Everyone knows the popular Florida beaches, like Miami Beach, Siesta Key, and Cocoa Beach. Those beaches are all great, but if you want something a little quieter and more private, you need to hit up one of the hidden beaches in Florida that only the locals know.
If you want peace and quiet and miles of sugar-white sand with few souls in sight, read on for our suggestions of the best secret Florida beaches.
Most people who head to beaches in the Tampa area end up at Clearwater Beach or St. Pete Beach. However, these are where tourists flock to and you can expect the beaches to be packed with people, especially during spring break months. If you head a bit south of St. Pete Beach, you’ll find Pass-a-Grille Beach.
You can see St. Pete Beach and the iconic pink Don CeSar Beach Resort in the distance, but it will feel like you’re in a different world.
Pass-a-Grille Beach has white sand and clear turquoise water. Most tourists stay north of Pass-a-Grille and those that do come here return year after year and adopt it as their own. You’ll have plenty of space to spread out, play games, and take a leisurely walk along the water without coming into contact with many other people.
Sebastian Inlet State Park
Head to the other side of the peninsula for our next secluded beach. Sebastian Inlet is located on the east coast of Florida and is a favorite for surfers and anglers.
However, it’s not just for surfing and fishing! If you’re looking for an undeveloped beach that is backed with dunes, check out Sebastian Inlet. There is a 3-mile stretch of beach along the coast where the water changes over from the dark blue of the northern Atlantic to the turquoise blue of the southern Atlantic and Caribbean.
If you want a side of nature with your beach day, Sebastian Inlet delivers. There are sea turtles that regularly nest on the beaches and tons of birdlife frequent the area. Dolphins and manatees are regulars in the park’s waters as well.
If you’re looking for somewhere to stay, check out Disney Vero Beach Resort, located less than 10 miles south of Sebastian Inlet.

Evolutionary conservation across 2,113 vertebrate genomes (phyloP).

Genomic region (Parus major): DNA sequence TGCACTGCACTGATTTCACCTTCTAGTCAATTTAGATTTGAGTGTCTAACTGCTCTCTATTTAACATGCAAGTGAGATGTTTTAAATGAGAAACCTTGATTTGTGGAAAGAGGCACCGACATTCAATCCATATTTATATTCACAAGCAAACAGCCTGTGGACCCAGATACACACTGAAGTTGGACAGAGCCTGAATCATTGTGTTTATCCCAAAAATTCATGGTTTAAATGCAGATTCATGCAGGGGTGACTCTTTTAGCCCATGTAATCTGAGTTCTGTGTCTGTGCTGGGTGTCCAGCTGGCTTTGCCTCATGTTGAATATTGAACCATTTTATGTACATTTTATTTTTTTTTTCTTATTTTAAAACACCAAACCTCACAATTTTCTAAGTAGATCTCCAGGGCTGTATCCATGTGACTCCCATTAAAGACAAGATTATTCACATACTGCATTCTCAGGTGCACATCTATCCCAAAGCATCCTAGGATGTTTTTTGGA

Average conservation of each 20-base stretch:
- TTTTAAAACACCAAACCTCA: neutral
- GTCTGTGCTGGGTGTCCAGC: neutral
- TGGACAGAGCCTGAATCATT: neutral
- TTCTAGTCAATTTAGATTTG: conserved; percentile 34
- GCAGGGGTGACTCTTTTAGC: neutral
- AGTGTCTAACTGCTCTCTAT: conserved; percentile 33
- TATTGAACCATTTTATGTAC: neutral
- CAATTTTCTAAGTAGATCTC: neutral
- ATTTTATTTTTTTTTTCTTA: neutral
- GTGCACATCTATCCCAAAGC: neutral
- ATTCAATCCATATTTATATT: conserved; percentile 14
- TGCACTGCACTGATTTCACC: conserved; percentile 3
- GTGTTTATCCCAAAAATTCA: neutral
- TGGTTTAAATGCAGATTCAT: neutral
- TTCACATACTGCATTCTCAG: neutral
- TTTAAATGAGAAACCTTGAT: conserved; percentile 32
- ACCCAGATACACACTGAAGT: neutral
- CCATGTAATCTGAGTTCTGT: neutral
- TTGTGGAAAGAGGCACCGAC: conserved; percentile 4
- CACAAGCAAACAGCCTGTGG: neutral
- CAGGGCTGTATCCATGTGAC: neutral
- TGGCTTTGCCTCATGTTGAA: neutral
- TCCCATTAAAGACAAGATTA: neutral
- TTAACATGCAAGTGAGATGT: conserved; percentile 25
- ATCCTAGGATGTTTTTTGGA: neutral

We’re heading back to the Gulf Coast for our next hidden gem. Longboat Key is just south of Anna Maria Island, between Bradenton and Sarasota. The foliage thickens and crowds start to die down after you pass Coquina Beach and you enter Longboat Key. There are only a few public access points to the beach, which means that you often have them to yourself.
There aren’t a lot of amenities on the public beaches, so pack a picnic lunch and your own chairs and enjoy having the beach to yourself to sunbathe, build sandcasteles, or laze in the warm and calm waters of the Gulf of Mexico.
Keewaydin Island is such a well-kept secret, you won’t even see it advertised anywhere in the area. Keewaydin Island is a barrier island off the coast of Naples and is only accessible by boat. There are seven miles of sugar-soft white sand and the island is only inhabited by wildlife.
If you’re looking for a place to dock your boat so you can lounge on the beach, look for shells and sea glass, and get away from the tourists crowding the local beaches, Keewaydin is it. It doesn’t have any restaurants or other amenities, so there are food and drink boats that pull up during the busier times of the year. Keep this in mind if you head there during the off-season and plan accordingly.
Head north along the Gulf Coast to get to our next spot, Caladesi Island. Caladesi Island got split from its neighboring island, Honeymoon Island, in 1921 by a hurricane. In the 1980s, another hurricane filled the pass in with sand, so you can actually walk to Caladesi from Clearwater Beach.
Otherwise, you’ll need to park and take a ferry to get there. It has pristine white sand, a nature path, and a kayak trail. It’s family-friendly and has a playground and shaded pavilions for picnics while the kids play. There are restrooms and a snack bar, but that’s about it. No hotels, no resorts, no cars.
You’ll appreciate the effort to get to Caladesi as you’ll be rewarded handsomely when you arrive!
Continue north along the Gulf Coast, past the Big Bend, and west along the Florida Panhandle, almost to the Alabama-Florida border to get to our next spot, Navarre Beach. Navarre is in the Pandhandle, between Pensacola Beach and Destin. The beaches are full of white sand but not tourists.
Navarre has miles of undeveloped beaches where the Gulf of Mexico is emerald-green, warm, and calm. Enjoy a day or two or more in the community of Navarre and walk along the pier or enjoy beach sports like volleyball. You’re also likely to spot a turtle or
Which of These Hidden Beaches in Florida Will You Visit?
Nearly 117 million people visited Florida in 2019 and chances are, many of them flocked to the tourist destinations of St. Pete Beach, Clearwater, South Beach, Fort Lauderdale, and the Orlando area. However, whether you’re a local or a tourist, save yourself the headache of crowded beaches and beach towns and hit up the hidden beaches in Florida we’ve profiled here.
Wow your friends and family with your insider knowledge and take them to one of these secluded beaches where you can enjoy peace and quiet and the beautiful landscapes of the Florida coasts.
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